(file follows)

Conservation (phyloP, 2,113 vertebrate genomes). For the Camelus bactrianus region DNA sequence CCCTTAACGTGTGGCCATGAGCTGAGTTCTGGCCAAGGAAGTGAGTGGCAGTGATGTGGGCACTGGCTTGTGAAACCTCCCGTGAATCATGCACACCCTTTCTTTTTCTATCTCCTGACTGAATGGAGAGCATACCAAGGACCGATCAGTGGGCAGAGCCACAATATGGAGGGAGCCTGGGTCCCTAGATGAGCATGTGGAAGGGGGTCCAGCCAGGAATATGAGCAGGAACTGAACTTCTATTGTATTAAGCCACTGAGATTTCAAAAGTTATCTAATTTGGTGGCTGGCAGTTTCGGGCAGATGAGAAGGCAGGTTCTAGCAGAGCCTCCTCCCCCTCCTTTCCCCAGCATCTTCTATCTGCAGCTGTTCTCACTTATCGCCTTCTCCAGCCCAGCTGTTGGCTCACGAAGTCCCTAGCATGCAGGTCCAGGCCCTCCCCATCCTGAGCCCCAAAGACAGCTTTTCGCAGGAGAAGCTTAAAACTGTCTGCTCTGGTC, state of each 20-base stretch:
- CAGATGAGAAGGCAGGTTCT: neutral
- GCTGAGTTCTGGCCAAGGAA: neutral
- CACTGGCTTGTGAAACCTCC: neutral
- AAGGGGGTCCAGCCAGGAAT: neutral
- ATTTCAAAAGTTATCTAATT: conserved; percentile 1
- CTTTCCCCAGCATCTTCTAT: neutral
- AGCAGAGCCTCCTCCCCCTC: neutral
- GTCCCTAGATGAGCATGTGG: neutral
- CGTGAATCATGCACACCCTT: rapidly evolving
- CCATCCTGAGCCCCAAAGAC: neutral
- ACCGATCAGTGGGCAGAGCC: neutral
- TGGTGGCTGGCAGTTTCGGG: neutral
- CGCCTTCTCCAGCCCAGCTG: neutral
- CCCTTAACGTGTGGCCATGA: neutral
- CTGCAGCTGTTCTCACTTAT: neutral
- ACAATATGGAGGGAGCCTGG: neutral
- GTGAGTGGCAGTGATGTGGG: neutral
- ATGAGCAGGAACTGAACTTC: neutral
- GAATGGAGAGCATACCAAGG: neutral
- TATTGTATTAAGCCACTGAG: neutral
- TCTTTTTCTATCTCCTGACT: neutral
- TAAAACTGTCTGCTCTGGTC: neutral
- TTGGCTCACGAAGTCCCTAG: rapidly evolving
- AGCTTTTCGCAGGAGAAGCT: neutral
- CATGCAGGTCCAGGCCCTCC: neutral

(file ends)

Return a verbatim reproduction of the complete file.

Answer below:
Conservation (phyloP, 2,113 vertebrate genomes). For the Camelus bactrianus region DNA sequence CCCTTAACGTGTGGCCATGAGCTGAGTTCTGGCCAAGGAAGTGAGTGGCAGTGATGTGGGCACTGGCTTGTGAAACCTCCCGTGAATCATGCACACCCTTTCTTTTTCTATCTCCTGACTGAATGGAGAGCATACCAAGGACCGATCAGTGGGCAGAGCCACAATATGGAGGGAGCCTGGGTCCCTAGATGAGCATGTGGAAGGGGGTCCAGCCAGGAATATGAGCAGGAACTGAACTTCTATTGTATTAAGCCACTGAGATTTCAAAAGTTATCTAATTTGGTGGCTGGCAGTTTCGGGCAGATGAGAAGGCAGGTTCTAGCAGAGCCTCCTCCCCCTCCTTTCCCCAGCATCTTCTATCTGCAGCTGTTCTCACTTATCGCCTTCTCCAGCCCAGCTGTTGGCTCACGAAGTCCCTAGCATGCAGGTCCAGGCCCTCCCCATCCTGAGCCCCAAAGACAGCTTTTCGCAGGAGAAGCTTAAAACTGTCTGCTCTGGTC, state of each 20-base stretch:
- CAGATGAGAAGGCAGGTTCT: neutral
- GCTGAGTTCTGGCCAAGGAA: neutral
- CACTGGCTTGTGAAACCTCC: neutral
- AAGGGGGTCCAGCCAGGAAT: neutral
- ATTTCAAAAGTTATCTAATT: conserved; percentile 1
- CTTTCCCCAGCATCTTCTAT: neutral
- AGCAGAGCCTCCTCCCCCTC: neutral
- GTCCCTAGATGAGCATGTGG: neutral
- CGTGAATCATGCACACCCTT: rapidly evolving
- CCATCCTGAGCCCCAAAGAC: neutral
- ACCGATCAGTGGGCAGAGCC: neutral
- TGGTGGCTGGCAGTTTCGGG: neutral
- CGCCTTCTCCAGCCCAGCTG: neutral
- CCCTTAACGTGTGGCCATGA: neutral
- CTGCAGCTGTTCTCACTTAT: neutral
- ACAATATGGAGGGAGCCTGG: neutral
- GTGAGTGGCAGTGATGTGGG: neutral
- ATGAGCAGGAACTGAACTTC: neutral
- GAATGGAGAGCATACCAAGG: neutral
- TATTGTATTAAGCCACTGAG: neutral
- TCTTTTTCTATCTCCTGACT: neutral
- TAAAACTGTCTGCTCTGGTC: neutral
- TTGGCTCACGAAGTCCCTAG: rapidly evolving
- AGCTTTTCGCAGGAGAAGCT: neutral
- CATGCAGGTCCAGGCCCTCC: neutral